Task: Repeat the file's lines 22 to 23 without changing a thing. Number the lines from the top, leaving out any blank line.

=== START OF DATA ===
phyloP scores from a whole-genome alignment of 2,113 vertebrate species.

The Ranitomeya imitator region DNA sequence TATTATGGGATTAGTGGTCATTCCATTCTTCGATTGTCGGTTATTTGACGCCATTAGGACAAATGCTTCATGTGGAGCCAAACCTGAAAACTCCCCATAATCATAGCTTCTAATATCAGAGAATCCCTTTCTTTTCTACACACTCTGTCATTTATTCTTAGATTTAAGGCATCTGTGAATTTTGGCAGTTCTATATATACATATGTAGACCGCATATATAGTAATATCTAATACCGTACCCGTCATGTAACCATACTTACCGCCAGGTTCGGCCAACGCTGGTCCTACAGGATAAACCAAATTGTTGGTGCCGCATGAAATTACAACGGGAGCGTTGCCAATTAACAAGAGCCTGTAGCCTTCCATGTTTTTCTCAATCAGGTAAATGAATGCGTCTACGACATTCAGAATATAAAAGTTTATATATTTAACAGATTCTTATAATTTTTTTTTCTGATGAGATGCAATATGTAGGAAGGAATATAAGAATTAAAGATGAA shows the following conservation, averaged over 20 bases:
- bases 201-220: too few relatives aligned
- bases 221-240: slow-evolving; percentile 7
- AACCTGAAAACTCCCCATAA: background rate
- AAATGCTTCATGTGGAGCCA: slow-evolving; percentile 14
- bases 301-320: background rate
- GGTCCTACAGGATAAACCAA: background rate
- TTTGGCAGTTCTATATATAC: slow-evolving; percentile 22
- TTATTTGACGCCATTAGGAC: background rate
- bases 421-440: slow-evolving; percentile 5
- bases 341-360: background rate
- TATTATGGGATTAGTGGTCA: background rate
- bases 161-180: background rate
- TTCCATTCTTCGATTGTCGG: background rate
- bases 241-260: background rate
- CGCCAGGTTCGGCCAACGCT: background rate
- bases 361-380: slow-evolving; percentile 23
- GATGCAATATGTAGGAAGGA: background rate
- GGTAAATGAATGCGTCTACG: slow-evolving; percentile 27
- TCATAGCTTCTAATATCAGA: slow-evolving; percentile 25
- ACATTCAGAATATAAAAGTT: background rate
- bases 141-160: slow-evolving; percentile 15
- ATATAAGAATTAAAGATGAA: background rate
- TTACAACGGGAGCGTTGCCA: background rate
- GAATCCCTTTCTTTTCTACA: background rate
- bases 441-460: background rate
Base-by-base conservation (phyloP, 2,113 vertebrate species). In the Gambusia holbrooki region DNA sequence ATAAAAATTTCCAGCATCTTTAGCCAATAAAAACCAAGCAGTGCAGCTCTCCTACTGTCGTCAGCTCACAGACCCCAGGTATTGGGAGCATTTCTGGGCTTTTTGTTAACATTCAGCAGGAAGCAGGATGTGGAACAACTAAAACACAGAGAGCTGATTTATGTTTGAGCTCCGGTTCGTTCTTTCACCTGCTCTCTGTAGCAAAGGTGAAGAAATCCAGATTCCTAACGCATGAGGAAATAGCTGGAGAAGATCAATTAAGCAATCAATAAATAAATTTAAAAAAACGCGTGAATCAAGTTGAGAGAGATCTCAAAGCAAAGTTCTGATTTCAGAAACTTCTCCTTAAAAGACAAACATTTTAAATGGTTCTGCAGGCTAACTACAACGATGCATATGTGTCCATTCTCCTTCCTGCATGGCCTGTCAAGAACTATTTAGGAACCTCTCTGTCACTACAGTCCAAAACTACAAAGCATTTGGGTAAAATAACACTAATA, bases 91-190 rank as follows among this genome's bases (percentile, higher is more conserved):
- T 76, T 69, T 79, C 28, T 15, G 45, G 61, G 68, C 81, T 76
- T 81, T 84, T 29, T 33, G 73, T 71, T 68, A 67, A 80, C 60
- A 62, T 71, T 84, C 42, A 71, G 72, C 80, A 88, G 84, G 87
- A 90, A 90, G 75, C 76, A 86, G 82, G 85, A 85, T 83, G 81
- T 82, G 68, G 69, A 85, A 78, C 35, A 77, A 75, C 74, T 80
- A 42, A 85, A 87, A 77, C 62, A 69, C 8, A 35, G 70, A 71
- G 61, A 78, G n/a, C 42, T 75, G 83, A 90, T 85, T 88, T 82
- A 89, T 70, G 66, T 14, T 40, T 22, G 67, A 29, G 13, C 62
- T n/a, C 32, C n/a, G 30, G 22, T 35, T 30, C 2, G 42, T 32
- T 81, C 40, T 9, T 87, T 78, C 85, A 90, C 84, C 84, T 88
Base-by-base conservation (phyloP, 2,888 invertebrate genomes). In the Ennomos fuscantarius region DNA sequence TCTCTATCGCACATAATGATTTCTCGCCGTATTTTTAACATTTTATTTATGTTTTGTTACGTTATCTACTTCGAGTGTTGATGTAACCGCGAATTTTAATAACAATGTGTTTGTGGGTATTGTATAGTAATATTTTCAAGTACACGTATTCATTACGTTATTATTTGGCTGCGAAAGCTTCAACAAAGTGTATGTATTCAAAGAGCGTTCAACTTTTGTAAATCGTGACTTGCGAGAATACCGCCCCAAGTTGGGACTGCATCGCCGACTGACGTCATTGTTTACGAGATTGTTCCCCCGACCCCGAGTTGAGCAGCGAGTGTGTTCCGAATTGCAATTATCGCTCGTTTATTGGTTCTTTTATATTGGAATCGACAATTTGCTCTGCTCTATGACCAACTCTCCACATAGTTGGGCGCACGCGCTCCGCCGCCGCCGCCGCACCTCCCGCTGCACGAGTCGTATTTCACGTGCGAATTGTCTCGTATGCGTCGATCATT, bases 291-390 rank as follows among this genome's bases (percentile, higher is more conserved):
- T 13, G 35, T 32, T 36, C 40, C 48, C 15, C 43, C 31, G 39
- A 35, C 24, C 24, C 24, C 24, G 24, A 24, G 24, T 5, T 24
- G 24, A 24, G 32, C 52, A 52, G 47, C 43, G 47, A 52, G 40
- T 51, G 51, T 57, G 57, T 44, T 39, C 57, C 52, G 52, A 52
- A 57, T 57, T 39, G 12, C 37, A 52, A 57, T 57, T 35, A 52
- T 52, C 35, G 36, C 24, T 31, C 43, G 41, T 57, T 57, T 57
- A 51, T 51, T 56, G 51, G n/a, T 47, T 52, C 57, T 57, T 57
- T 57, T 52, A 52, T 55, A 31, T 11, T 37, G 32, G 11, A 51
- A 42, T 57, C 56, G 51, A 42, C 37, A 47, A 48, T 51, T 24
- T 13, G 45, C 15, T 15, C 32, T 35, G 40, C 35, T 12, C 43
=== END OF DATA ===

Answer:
- ACATTCAGAATATAAAAGTT: background rate
- bases 141-160: slow-evolving; percentile 15